Accessory bags.

A Few New Ideas

Refrigerator magnets.

Refrigerator magnets.

This weekend’s crafty experiments were pretty disappointing, but cute—accessory bags, below, and refrigerator magnets, above. The experiment with diluting the Armour glass etch was a total flop, so I have no new votives as I had hoped. Yes, it was all a little disappointing, but nothing ventured, nothing gained as they say. I’ll just have to work around the issues because just the minor success of these things has me pretty excited.

I’ll be glad to know your opinions of anything I have here, either products or designs.

Refrigerator magnets

The refrigerator magnets are a follow-up to my tiny cat pins. I loved the pins and wanted to follow up with flowers and critters and made a bunch of 1″ round flat polymer clay shapes to transfer images onto. Then I looked at some of the magnets on my refrigerator and knew I needed to work out this one too. Everyone loves little magnets!

Just like the pins, there’s a trick to transferring the image to the baked clay piece. I tried several different iron-on materials and techniques, like using my iron instead of the heat press just for streamlining the process. The iron worked well enough to adhere the transfer to the clay in just a few seconds, but if the iron moves at all it pulls the transfer and distorts it.

The design slipped while adhering.

The design slipped while adhering.

Even when I held my hand as still as possible for the 10 to 12 seconds it still drifted just a bit because the transfer itself melted and acted as a lubricant. So I experimented with holding it for intervals of three or four seconds then lifting the iron, turning it and pressing again, and that worked great.

So the face of the magnet was good, but the other hitch was the magnet itself on the back. My discs are 1″, and I wanted to use real magnets, not magnet paper. The most reasonable and common real magnets I could find are 3/4″. I’m not sure I like how they look, and how well they’ll last with that much of an edge.

Magnets on the back.

I may make 2″ or 3″ discs and put two magnets on the back, not just for the strength of the magnet, but because the smaller discs were a little difficult to deal handle easily, from forming and baking them to making the magnets. So we’ll see.

Accessory bags

Accessory bags.

Accessory bags.

These are the same purchased bags I used for the Bella! Accessory Bags, but the two smaller sizes that come in each set. I love the overall look of these and have so many patterns and designs in mind for them it was really hard to choose just these to test with. I know I’ll make more, but not using the purchased bags. Like the tote bags, I’ll be printing the the accessory bags on flat fabric, then sewing them into shape.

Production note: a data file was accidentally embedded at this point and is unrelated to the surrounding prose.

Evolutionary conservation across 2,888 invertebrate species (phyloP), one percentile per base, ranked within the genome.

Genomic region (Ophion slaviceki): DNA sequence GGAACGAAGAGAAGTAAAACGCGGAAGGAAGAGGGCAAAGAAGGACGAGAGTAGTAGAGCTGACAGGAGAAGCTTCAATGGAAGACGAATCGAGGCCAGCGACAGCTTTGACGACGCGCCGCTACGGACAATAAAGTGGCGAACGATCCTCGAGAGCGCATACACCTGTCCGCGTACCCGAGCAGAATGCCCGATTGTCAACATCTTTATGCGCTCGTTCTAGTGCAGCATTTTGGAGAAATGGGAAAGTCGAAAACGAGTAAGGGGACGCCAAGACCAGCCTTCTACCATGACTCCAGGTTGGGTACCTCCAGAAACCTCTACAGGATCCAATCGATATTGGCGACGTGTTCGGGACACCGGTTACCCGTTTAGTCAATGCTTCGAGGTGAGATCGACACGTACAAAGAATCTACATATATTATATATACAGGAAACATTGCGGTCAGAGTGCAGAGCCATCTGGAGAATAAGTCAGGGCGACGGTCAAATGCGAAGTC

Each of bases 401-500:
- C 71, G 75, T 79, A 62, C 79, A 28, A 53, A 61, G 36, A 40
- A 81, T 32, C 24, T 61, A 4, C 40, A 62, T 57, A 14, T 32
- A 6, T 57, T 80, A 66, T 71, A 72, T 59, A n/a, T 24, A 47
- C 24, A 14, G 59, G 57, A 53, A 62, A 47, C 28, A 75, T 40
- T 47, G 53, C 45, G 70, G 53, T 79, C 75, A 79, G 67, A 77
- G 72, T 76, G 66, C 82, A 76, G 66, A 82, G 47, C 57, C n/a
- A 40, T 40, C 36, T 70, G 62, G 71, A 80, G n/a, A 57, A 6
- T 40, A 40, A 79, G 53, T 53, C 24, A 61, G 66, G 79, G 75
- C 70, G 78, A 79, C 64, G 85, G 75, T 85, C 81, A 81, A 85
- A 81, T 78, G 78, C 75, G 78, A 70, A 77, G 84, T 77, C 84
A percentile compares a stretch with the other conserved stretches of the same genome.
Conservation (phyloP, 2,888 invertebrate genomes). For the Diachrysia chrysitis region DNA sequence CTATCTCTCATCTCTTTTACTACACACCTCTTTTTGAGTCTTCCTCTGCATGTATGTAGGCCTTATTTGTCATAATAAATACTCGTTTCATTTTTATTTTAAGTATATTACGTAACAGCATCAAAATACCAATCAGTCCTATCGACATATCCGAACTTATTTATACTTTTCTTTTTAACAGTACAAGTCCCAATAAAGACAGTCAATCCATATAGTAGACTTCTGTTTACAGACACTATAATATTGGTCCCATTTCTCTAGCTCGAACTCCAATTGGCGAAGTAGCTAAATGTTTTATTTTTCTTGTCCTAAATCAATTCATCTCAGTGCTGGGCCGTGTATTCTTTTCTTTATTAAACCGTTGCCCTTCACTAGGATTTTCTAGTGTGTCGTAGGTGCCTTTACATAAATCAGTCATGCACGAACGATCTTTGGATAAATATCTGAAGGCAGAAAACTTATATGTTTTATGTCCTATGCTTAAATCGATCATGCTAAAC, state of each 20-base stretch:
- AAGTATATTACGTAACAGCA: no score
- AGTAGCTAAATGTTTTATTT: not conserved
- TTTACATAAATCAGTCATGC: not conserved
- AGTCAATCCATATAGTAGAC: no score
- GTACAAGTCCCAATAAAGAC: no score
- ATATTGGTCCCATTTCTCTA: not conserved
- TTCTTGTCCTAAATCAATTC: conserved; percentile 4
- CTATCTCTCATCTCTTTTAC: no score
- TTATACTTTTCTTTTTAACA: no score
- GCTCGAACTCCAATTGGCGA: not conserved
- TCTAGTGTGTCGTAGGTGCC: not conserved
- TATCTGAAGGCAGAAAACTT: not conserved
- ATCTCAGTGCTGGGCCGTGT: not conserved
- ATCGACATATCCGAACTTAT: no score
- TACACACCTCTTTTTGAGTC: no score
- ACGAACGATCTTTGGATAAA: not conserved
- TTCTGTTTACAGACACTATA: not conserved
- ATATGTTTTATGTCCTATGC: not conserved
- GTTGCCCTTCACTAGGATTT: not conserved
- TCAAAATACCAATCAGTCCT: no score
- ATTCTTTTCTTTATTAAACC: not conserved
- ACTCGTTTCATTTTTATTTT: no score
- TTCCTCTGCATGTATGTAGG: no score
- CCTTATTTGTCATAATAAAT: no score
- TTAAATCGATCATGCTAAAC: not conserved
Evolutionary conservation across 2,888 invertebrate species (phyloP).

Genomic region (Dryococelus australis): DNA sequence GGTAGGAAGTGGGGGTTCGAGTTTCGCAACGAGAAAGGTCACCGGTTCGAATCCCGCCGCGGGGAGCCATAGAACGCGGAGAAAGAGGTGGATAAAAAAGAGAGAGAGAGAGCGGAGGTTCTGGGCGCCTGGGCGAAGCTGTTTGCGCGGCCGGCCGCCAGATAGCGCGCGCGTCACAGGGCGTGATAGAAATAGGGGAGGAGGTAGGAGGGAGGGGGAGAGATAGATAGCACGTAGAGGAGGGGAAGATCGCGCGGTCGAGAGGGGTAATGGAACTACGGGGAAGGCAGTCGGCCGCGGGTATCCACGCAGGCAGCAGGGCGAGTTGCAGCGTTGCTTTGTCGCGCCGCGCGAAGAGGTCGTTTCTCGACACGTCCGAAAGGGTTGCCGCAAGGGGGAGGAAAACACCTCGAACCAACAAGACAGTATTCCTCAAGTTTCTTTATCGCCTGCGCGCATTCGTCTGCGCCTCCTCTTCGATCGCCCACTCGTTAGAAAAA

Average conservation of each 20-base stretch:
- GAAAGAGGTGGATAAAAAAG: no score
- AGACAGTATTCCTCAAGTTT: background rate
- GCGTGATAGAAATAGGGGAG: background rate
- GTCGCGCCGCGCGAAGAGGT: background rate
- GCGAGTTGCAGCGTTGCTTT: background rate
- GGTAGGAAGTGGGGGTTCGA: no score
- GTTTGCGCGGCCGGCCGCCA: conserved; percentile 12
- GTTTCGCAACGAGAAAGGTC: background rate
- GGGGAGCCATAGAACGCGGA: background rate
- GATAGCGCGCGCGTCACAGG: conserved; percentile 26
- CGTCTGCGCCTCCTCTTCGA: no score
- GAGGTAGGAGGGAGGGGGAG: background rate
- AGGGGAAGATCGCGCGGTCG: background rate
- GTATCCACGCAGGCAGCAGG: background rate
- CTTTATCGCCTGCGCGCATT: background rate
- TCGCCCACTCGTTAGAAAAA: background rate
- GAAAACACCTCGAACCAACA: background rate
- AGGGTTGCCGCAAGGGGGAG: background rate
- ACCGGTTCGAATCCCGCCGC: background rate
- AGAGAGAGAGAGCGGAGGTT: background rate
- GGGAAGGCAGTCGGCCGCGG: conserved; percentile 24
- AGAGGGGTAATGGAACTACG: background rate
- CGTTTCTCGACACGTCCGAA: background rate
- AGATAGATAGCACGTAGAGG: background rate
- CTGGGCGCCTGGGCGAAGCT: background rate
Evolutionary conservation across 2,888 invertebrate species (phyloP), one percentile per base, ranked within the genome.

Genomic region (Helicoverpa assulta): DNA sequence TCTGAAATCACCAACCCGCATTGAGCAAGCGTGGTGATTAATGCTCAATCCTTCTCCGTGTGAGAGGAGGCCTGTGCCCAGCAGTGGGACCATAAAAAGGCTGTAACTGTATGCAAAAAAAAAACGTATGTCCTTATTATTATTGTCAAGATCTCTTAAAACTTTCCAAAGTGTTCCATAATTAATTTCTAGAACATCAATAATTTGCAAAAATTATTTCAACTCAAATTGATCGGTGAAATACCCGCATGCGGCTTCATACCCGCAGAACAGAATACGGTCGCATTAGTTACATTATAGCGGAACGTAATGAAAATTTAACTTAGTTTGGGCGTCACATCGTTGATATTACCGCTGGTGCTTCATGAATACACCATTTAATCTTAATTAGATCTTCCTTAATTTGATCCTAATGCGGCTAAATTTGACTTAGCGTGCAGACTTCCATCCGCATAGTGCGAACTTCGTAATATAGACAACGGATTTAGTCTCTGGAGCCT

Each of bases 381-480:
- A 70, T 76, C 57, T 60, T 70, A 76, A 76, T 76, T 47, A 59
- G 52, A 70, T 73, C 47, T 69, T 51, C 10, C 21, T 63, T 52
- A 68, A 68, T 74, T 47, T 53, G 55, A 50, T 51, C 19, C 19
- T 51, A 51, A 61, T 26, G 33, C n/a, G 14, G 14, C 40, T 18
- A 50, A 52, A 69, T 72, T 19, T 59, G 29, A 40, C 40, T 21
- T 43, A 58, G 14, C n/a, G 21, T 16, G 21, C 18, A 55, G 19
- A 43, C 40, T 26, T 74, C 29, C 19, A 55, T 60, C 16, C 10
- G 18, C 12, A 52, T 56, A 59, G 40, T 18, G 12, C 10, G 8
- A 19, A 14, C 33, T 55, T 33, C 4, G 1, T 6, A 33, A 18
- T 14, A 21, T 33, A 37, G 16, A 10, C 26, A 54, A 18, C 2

Results.

Results.

I’m using good quality iron-on transfers and my heat press, but the issue was really the bag itself with its seams and zipper which make the surface uneven. The heat press is solid metal and doesn’t conform to the contours, so the transfer isn’t really pressed onto the fabric evenly. After it’s pressed you can peel the backing when it’s hot for a more natural fabric finish, or when it’s cool for a heavier finish. The heavier finish is more like a plastic coating, which is kind of okay on one hand.

Plasticky.

Plasticky.

I prefer the feel of fabric achieved when the backing is peeled away when the transfer is hot. When I did that with the Inscrutable pattern I ended up with a lot of white specs and even blank areas, but it seems to have been more of an issue around those seams. I’m hoping when I can transfer to flat fabric and peel it hot I’ll have more of the fabric texture.

The transfer.

The transfer.

Related ideas

I’d been planning to use these fabric transfers on other items like dishtowels to provide a spot or overall pattern. I guess I’ll have to see how it works with hot peeling the transfer before I can do that. The plasticky feel of the cold peel would work okay with placemats. We’ll see what the future brings with that!

Diluting the glass etch…

I have a dozen more votives ready to make and needed to etch the insides. Armour Etch does thicken while you’re using it to the point where it begins to crystallize. The thickness is actually nice because it stays in place on a vertical surface, but the crystals drag along the glass and scrape off the etch compound so it’s not evenly etched. I had read that you could dilute it with water and it looked as if about 1/3 of the volume could be water. Mine did not even mist the glass. It had no effect whatsoever. I put the bottle in a cupboard with the lid off to possibly evaporate the water a bit and thicken again.

My favorite family-owned craft store that always had the best prices anywhere was bought by a big box store and they are closing and are out of stock on this. The store that bought them charges twice as much, and I prefer to buy local, so I’m searching for the best price.

I just can’t wait to get to those new votives!

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